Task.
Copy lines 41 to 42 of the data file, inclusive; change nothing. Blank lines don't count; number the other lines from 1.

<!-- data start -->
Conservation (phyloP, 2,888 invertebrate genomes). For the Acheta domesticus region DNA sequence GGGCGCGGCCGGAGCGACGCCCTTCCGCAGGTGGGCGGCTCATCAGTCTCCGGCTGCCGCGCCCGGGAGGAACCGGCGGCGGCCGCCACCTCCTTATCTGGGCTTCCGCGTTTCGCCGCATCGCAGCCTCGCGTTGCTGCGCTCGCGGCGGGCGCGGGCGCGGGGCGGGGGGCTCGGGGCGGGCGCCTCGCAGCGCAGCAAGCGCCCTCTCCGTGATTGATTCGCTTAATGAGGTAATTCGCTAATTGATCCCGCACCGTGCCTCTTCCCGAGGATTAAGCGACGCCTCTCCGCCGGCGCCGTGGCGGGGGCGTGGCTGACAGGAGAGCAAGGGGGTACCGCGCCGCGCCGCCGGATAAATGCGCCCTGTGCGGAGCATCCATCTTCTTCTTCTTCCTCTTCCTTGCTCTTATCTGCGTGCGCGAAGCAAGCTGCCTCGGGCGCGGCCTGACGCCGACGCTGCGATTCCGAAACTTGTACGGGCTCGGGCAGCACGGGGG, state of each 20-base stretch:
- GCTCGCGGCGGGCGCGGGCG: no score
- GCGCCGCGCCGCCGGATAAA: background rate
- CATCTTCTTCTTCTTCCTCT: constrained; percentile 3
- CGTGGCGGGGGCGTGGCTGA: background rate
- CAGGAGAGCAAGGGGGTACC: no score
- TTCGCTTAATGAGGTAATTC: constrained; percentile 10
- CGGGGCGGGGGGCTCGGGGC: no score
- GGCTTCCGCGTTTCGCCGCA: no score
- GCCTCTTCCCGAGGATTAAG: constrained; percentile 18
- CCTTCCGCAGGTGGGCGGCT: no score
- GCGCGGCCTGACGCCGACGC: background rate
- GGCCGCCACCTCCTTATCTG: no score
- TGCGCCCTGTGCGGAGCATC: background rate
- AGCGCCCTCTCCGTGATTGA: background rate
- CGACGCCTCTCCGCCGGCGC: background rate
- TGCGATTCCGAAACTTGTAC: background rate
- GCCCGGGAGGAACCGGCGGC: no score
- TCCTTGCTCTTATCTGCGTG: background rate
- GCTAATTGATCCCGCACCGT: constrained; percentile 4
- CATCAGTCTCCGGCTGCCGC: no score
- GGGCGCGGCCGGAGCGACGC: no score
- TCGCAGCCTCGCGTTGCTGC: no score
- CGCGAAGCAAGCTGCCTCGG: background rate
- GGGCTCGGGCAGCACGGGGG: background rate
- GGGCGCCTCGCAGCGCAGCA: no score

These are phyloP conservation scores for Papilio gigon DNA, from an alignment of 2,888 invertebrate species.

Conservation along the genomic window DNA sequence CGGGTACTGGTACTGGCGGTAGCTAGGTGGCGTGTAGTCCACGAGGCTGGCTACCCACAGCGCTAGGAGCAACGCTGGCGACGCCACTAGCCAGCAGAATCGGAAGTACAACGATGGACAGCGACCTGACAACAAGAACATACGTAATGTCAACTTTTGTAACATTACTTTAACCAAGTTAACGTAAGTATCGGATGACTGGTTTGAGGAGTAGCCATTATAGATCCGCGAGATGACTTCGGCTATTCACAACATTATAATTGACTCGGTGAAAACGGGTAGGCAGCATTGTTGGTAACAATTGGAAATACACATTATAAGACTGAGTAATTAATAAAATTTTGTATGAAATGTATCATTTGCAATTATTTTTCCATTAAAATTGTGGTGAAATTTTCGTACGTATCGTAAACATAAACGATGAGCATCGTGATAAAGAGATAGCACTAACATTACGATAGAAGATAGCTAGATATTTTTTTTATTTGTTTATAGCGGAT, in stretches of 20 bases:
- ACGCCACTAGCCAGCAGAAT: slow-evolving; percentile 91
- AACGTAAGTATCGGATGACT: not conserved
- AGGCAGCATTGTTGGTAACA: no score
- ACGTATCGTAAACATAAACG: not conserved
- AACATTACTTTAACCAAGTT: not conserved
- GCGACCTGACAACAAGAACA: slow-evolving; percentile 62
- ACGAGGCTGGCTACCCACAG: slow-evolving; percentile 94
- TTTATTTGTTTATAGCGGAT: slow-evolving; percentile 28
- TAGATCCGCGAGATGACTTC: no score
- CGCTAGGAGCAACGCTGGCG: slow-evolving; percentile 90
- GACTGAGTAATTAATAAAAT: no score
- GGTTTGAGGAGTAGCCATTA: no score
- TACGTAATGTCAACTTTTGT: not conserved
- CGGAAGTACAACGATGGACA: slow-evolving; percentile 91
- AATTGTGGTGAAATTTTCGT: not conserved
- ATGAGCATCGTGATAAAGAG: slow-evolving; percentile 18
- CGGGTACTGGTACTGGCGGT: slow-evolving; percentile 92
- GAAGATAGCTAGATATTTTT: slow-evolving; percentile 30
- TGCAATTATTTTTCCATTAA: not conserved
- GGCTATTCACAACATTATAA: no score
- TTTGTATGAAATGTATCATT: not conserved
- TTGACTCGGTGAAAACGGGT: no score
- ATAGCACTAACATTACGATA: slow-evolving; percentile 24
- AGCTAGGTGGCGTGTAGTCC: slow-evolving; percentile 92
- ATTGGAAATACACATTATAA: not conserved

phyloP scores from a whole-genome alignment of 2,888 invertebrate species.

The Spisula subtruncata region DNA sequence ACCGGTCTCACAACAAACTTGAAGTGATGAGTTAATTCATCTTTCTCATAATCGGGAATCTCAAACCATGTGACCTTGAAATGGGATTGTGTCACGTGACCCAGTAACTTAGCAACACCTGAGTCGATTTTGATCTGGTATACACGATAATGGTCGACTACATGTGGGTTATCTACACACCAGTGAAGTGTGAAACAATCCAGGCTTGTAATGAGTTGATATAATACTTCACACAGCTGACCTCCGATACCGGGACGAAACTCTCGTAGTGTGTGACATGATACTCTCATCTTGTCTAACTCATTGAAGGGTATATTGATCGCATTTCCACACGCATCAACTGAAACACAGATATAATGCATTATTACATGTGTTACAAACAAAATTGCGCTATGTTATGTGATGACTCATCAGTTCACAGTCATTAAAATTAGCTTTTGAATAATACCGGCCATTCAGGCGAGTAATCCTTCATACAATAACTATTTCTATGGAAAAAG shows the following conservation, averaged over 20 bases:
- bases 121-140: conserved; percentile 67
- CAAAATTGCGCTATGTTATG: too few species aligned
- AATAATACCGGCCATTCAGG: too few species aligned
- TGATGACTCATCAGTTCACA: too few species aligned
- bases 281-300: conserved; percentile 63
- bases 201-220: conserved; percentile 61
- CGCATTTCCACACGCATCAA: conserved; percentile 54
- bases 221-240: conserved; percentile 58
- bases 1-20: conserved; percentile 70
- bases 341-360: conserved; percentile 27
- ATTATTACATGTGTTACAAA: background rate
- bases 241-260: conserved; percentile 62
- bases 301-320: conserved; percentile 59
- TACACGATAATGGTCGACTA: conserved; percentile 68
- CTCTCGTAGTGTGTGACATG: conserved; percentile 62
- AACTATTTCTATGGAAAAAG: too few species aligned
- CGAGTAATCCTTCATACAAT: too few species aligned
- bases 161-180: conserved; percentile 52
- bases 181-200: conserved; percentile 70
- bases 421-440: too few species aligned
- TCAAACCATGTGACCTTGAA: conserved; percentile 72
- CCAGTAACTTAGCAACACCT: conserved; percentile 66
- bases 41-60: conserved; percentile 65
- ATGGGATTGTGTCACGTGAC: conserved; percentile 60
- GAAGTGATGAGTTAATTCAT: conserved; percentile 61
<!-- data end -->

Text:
- TACGTAATGTCAACTTTTGT: not conserved
- CGGAAGTACAACGATGGACA: slow-evolving; percentile 91